your child will face in Secondary
Examinations are rites of passage in a child's
life: defining moments by which much that happens before or after
A lot rides on them too: a coveted
University place, or the entrance
onto the training course to follow
the career the child has always
Yet for many parents and those not
directly involved in schools, the
examination system is a confusing
set of acronyms, levels and grades.
This article will help to demystify
some of the jargon and explain
exactly what goes on.
For each set of examinations
covered, it will look at what the
exams consist of and what the exam
'means' to the child and the future
of their academic career.
Key Stage Three Standard
Assessment Tests (SATs)
Tests at the end of Year 7 and 8
(ages 11 and 12 years) are now
growing in importance and are a
useful preparation for the KS3 SATs,
designed to measure a child's
progress in the first three years of
Secondary school. As well as sitting
papers in English, Maths and
Science, the child's teachers will
produce Teacher Assessment levels
which are seen to be as important as
the formal Tests.
What is covered?
Reading, writing; a scene from a
Shakespeare play prepared in
Algebra, handling data,
measuring, number, shape and
space, mental arithmetic.
Physics, Biology and Chemistry.
The SATs results
arrive in school by the end of the
year. They may be used to help set
or band students for GCSEs, but have
no more bearing than that. They are
not mandatory outside the state
sector and thus many Independent
schools do not hold the Tests.
- Most children
score between levels 3 and 7,
with 5 being the average.
- For children
who are not expected to reach
Level 3, alternative Tests are
run in the classroom with
- For higher
achievers there is the option of
sitting the extension paper in
each subject. If they do well
enough, the child is awarded
level 8 or EP - exceptional
performance. The school will
provide further information if
they recommend entering your
General Certificates of
Secondary Education (GCSEs)
At the same time as your child is
involved in the KS3 Tests, they will
need to choose their GCSE options.
These are the most important exams
that a child has yet had to face, as
the results have a real bearing on
their future. They are often the
passport to further study: if the
child is going to stay on at school
/ college for A Levels or GNVQs,
GCSE grades are an important
indicator of ability and potential;
if they are hoping to begin an
apprenticeship or other work-based
training, GCSEs are a valuable proof
subjects are Maths and English,
as well as a science, a modern
foreign language and Design and
Technology (which may be studied
as short courses).
- The student
can opt for a variety of other
- All the exams
have two or more papers and a
coursework component. Modern
Languages and English include
oral / aural assessments, while
other subjects include a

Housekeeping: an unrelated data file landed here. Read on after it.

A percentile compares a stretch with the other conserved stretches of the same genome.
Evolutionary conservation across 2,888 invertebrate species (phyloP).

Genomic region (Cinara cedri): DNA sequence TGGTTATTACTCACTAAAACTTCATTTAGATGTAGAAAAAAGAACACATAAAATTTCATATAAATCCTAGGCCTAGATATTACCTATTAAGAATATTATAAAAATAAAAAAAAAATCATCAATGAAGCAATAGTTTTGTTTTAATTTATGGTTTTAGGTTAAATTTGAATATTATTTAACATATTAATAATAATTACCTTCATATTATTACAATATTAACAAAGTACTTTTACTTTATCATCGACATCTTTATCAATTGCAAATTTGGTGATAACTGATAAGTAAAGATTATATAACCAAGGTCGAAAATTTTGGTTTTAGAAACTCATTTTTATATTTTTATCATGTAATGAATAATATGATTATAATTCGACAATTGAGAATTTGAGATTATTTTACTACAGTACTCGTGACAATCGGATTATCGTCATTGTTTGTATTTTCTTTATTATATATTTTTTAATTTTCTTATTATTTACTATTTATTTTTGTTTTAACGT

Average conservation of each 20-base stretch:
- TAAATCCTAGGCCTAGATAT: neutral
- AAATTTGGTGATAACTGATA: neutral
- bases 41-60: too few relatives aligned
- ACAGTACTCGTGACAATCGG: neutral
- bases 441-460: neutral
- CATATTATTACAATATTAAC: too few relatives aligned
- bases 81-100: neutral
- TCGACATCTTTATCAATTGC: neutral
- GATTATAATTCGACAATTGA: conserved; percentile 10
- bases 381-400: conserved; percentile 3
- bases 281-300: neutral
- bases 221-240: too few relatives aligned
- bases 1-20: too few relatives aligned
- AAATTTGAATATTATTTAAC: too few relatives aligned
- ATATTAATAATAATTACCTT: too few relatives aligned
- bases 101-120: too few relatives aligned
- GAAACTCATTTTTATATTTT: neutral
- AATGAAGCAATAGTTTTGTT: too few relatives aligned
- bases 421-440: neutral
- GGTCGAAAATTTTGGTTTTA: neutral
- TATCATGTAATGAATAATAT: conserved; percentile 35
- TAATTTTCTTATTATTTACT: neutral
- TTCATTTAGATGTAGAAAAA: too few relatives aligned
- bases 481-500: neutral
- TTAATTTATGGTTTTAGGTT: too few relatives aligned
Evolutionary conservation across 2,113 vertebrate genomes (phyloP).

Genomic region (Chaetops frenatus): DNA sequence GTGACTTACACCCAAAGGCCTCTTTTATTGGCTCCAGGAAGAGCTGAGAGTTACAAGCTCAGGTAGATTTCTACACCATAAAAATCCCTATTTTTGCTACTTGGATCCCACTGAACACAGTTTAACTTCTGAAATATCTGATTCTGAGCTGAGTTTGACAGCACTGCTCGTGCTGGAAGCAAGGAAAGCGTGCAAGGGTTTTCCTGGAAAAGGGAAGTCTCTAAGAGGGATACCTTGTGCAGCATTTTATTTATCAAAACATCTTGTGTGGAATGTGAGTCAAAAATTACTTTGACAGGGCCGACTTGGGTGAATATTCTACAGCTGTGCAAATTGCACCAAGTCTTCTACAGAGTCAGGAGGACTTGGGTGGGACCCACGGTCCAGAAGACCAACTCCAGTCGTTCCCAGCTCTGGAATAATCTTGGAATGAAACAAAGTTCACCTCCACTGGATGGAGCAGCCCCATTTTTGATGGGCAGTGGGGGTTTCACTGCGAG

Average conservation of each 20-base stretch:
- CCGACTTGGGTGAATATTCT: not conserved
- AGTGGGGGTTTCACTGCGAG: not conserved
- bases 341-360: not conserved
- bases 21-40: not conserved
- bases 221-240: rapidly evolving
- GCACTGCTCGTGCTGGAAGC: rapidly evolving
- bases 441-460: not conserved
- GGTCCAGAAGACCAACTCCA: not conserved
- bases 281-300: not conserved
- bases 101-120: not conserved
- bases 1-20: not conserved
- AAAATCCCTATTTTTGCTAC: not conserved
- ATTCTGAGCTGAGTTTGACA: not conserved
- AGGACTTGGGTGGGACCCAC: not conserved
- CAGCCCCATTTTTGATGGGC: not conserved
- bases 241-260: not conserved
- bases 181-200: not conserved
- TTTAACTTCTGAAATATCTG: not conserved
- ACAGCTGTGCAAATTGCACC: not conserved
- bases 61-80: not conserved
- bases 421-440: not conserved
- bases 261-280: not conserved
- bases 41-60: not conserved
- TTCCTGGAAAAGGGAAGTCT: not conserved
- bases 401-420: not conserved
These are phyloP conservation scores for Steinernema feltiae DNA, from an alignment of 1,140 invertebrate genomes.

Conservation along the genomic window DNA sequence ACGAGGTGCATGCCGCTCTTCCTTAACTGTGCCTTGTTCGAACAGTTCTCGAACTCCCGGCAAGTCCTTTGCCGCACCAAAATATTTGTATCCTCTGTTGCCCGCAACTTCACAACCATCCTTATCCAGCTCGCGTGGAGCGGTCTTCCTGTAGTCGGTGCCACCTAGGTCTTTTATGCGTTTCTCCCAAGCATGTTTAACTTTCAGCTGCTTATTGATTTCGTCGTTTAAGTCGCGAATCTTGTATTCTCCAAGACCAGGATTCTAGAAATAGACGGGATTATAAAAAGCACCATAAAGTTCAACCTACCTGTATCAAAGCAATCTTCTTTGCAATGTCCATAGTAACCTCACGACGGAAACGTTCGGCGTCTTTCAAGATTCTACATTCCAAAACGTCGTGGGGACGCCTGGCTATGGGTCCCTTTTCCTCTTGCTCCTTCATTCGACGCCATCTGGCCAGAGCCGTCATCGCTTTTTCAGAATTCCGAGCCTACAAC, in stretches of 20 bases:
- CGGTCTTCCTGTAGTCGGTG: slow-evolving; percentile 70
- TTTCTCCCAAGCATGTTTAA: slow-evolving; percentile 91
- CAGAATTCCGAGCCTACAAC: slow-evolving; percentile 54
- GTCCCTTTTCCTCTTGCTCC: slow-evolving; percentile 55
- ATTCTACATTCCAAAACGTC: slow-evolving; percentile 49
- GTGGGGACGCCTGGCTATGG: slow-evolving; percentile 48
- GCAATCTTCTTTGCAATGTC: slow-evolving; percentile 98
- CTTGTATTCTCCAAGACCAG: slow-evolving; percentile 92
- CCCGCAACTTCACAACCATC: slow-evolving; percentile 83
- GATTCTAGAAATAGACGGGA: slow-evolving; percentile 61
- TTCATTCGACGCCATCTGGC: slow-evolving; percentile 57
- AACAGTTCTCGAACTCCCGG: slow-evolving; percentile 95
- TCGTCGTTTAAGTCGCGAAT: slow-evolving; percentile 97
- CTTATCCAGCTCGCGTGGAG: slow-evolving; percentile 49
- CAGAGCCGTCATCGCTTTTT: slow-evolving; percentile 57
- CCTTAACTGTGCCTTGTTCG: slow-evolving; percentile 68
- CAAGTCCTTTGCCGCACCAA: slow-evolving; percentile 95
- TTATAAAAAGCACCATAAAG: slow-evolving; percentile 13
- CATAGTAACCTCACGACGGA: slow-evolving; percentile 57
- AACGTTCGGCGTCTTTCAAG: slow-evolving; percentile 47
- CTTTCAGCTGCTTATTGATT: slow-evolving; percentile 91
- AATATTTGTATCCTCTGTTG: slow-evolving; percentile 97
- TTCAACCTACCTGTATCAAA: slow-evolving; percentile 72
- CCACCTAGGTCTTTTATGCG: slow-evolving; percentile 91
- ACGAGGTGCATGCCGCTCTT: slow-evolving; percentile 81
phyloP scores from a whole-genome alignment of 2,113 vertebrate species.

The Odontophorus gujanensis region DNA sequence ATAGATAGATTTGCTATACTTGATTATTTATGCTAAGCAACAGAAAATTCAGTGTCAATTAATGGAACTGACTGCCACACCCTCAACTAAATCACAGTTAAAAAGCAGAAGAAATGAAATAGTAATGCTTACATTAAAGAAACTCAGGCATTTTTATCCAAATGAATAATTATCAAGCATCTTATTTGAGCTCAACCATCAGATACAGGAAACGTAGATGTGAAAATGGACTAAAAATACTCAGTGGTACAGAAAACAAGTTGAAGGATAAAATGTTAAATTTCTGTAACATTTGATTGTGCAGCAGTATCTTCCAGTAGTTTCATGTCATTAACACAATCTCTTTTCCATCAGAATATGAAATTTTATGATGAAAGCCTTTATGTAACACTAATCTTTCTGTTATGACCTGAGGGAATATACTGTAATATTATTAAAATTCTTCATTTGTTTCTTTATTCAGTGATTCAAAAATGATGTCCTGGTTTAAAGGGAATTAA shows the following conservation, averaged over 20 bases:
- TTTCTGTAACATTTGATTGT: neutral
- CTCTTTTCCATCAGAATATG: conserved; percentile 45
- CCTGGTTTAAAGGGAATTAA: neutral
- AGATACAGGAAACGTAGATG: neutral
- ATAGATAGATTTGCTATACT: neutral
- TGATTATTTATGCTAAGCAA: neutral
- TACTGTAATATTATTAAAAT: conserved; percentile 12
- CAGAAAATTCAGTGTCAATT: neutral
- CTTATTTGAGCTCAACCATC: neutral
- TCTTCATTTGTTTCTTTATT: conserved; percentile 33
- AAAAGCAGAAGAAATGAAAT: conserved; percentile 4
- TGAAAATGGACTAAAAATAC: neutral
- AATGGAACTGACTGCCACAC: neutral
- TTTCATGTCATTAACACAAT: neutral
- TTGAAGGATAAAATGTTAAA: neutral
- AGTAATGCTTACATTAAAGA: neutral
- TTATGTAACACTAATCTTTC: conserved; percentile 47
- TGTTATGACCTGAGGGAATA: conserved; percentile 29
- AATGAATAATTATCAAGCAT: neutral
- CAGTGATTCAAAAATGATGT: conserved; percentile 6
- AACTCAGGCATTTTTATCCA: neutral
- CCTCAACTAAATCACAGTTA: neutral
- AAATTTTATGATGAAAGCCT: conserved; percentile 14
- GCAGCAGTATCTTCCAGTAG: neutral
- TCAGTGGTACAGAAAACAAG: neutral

Technology, Physical Education,
Religious Education, sex
education and careers guidance
are also mandatory and run
alongside GCSE studies.
Schools usually hold
'mocks' at some time in Year 11
(often just before or after
Christmas, or around the February
half term), which give students
valuable examination practice,
enable them to see 'real' GCSE
papers and crucially allow
them to see the aspects that they
need to work hardest on before the
real exams in May and June.
- Pass Grades
are awarded from A* to G.
- A* is awarded
to the very highest band of A
- Mainly for
historical reasons, the C/D
borderline is an important one
(it is seen as the equivalent to
the old O Level pass) and
students will be pushed to gain
a C if at all possible.
- Students who
are not expected to achieve a G
grade may earn a Certificate of
Advanced Subsidiary (AS) and
A Levels are the final set of exams
that may be taken at secondary
school (if the school has a Sixth
Form), or at college. They are the
traditional entry requirements to
Recently the courses were updated.
Now students can follow a course of
study at an Advanced level for one
year only and gain a recognised
qualification (AS) at the end of it,
whilst simultaneously studying for A
Levels. This broadens the academic
range of students: for example,
someone studying three sciences to A
level can also study History for a
year. Universities welcome students
with a greater breadth of knowledge
and it also provides a more balanced
diet of study for those heading for
employment or training.
Timing of the exams:
National Vocational Qualifications
(modules) may be held at various
fixed times throughout the
two-year A Level period.
- Most students
enter for the AS modules (A1)
during the first year and the
second part of the A level (A2)
at the end of the course.
- Some students
sit both A1 and A2 at the end of
two years, like the old A
Part One GNVQ develops general
work-related knowledge and skills
for students. It is designed to be
studied alongside GCSEs or other
qualifications and is now generally
available in schools and colleges.
It is available at Foundation and
Intermediate level in various
vocational areas, including
Business, Leisure and Tourism and
manufacturing. Two thirds of the
final grade is based on a portfolio
of work built up over the course.
Part Two GNVQ runs parallel to A
Level courses along the same lines.
GNVQs at higher levels can be
studied at Further Education